The landscape of Islamist terrorist groups is expanding in complex ways around the world, according to terrorism analysts who told Congress on Tuesday that while many groups have not formally aligned with al Qaeda, they share the original network’s goals of killing Americans and establishing hard-line Islamic rule over various regions.
“I think there’s been a tendency among some journalists and pundits to lump all Sunni Islamic groups under the title al Qaeda, which I think has clouded a proper assessment of the movement,” testified Seth Jones, a national security analyst with the Rand Corp.
Mr. Jones, who appeared with other analysts before the House Committee on Armed Services, said that while roughly a half-dozen groups have pledged allegiance to al Qaeda’s so-called “core,” led by Ayman al-Zawahri — who is believed to be hiding in Pakistan — there now exists a new “panoply of Salafi jihadist groups that have not sworn allegiance formally.”
“But they are committed to establishing an Islamic emirate, and several of them have plotted attacks against the U.S., against U.S. embassies, against U.S. diplomats, against U.S. targets overseas,” Mr. Jones said.
Furthermore, “there’s been an increase in the number of Salafi jihadist groups globally, particularly in North Africa and the Levant,” he said.
“Examples include groups operating in Tunisia, Algeria, Mali, Libya, Egypt, including the Sinai [Peninsula], Lebanon and Syria,” Mr. Jones added. “There’s also been an increase in the number of fighters within these groups.”
His comments injected fresh context into the heated and ongoing debate within the American national security and intelligence communities over the evolving nature of the al Qaeda terrorist threat more than 12 years after members of the original group flew hijacked airplanes into New York’s World Trade Center and the Pentagon.
Several Republicans, including Reps. Mike Rogers of Michigan, who chairs the House Permanent Select Committee on Intelligence, and Michael McCaul of Texas, who chairs the House Committee on Homeland Security, have accused the Obama administration of downplaying threats from al Qaeda-inspired groups.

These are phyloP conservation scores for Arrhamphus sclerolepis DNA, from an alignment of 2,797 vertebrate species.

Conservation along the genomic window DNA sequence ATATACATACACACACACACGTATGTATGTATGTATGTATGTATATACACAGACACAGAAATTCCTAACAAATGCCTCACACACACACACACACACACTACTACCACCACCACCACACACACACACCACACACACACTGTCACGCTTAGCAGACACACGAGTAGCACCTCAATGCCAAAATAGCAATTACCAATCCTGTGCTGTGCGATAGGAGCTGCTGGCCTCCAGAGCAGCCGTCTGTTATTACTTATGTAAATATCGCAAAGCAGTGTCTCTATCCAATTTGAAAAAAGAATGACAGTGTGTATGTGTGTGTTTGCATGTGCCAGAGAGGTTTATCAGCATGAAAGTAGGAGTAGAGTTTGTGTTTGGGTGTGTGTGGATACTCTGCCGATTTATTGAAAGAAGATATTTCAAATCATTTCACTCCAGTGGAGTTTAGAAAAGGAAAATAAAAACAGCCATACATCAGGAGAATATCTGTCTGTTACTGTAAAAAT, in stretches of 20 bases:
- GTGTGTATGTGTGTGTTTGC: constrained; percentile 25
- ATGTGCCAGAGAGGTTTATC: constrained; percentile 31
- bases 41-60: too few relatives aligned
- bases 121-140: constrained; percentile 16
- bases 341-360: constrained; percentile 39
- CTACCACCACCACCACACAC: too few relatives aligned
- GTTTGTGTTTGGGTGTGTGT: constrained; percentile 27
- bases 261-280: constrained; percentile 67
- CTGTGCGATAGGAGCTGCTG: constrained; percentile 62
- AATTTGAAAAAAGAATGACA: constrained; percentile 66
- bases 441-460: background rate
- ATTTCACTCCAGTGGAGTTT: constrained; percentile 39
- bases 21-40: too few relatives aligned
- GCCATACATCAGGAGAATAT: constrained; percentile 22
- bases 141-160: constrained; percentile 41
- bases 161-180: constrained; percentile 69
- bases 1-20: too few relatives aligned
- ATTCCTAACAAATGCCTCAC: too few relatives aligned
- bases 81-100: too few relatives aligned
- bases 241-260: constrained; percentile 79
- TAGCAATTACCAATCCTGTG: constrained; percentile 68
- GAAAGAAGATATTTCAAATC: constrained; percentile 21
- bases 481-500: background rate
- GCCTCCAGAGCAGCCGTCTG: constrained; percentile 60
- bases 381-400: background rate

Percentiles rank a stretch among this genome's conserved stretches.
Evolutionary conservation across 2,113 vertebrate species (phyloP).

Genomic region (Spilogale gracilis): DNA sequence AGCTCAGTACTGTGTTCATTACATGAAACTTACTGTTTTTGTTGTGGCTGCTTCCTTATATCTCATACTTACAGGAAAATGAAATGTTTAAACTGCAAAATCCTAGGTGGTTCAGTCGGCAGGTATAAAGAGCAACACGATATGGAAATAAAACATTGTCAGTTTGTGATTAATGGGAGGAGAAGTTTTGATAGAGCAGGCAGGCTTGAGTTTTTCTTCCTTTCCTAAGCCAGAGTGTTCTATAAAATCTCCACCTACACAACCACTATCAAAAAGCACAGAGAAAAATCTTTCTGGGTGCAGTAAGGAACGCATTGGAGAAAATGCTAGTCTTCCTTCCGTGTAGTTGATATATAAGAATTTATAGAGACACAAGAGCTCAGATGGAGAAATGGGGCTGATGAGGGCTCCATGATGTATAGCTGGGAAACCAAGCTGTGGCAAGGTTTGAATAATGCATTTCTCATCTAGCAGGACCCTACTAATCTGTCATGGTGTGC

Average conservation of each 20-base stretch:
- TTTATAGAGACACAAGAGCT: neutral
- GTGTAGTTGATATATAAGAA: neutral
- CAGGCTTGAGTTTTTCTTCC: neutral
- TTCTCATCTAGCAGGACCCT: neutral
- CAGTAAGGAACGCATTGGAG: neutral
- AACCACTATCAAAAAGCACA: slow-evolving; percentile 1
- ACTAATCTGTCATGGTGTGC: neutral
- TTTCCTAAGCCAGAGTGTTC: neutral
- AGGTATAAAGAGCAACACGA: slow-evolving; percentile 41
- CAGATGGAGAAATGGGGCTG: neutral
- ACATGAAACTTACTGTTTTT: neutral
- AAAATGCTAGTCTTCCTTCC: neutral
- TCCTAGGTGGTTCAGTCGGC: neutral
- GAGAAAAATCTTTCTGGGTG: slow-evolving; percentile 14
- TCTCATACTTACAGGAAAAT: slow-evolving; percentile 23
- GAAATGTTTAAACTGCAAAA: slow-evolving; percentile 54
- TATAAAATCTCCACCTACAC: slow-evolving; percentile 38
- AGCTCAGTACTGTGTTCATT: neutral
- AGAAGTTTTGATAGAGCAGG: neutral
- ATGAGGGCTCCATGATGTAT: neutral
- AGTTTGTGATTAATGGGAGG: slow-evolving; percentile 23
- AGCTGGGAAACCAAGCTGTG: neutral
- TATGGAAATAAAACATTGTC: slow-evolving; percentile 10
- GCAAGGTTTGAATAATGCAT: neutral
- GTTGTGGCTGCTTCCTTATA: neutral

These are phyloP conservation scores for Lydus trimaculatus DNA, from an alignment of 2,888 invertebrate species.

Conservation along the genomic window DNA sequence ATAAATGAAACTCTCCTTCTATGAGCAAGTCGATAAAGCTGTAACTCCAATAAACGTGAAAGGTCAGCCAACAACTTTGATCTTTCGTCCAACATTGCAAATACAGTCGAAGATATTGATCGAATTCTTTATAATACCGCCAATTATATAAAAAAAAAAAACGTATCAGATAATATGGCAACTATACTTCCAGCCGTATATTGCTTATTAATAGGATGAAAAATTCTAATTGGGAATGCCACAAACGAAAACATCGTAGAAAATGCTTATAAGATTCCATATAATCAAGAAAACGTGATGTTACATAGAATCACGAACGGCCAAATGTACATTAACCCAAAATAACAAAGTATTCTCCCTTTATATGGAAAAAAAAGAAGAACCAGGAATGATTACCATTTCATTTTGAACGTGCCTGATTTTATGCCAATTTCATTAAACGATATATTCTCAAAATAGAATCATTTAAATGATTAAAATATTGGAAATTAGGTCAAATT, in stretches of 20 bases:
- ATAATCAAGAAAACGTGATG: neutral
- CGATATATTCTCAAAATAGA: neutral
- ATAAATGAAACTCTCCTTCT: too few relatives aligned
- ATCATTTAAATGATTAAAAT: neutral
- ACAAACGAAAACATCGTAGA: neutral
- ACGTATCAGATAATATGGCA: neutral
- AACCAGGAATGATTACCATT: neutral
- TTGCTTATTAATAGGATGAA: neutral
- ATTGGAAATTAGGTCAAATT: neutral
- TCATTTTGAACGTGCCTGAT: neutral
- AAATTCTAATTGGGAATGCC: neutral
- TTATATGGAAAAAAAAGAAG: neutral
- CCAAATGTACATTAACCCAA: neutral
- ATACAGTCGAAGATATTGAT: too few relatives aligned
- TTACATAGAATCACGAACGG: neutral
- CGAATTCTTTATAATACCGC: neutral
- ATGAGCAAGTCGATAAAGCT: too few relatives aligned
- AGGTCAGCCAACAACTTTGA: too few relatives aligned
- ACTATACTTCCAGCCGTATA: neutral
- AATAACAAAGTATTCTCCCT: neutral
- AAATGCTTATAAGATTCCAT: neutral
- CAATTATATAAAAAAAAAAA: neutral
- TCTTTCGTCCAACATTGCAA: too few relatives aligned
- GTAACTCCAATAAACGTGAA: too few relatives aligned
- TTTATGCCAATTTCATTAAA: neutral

Mr. McCaul specifically has accused President Obama of having attempted to paint a rosy picture of America’s successes against al Qaeda in re-election campaign speeches in 2012.
At the time, Mr. Obama told audiences across the nation that al Qaeda’s core had been “decimated” and that the organization as a whole was “on the run” — slogan-like phrases that, according to Mr. McCaul, amounted to “a false narrative.”
Lawmakers and U.S. intelligence officials have since credited the president with correcting the narrative in recent speeches. During his State of the Union address last week, Mr. Obama said: “While we have put al Qaeda’s core leadership on a path to defeat, the threat has evolved, as al Qaeda affiliates and other extremists take root in different parts of the world.”
And last week, Director of National Intelligence James R. Clapper told a Senate hearing there are at least five al Qaeda franchises in 12 countries that “this movement has morphed into, and we see sort of chapters of it, of course, in Yemen, Somalia, North Africa, in Syria, etc.”
Those assessments dovetail with the analysis given to Congress on Tuesday.
Bill Braniff, a terrorism analyst at the University of Maryland, told lawmakers that 2012 was “the most active year of terrorism on record,” with more than 6,800 attacks killing more than 11,000 people worldwide.
“Strikingly,” said Mr. Braniff, “the six most lethal groups in 2012 — the Taliban, Boko Haram, al Qaeda in the Arabian Peninsula, Tehrik-i Taliban Pakistan, al Qaeda in Iraq and al-Shabab — are generally considered fellow travelers of al Qaeda, and yet al Qaeda itself was not responsible for a single attack in 2012.”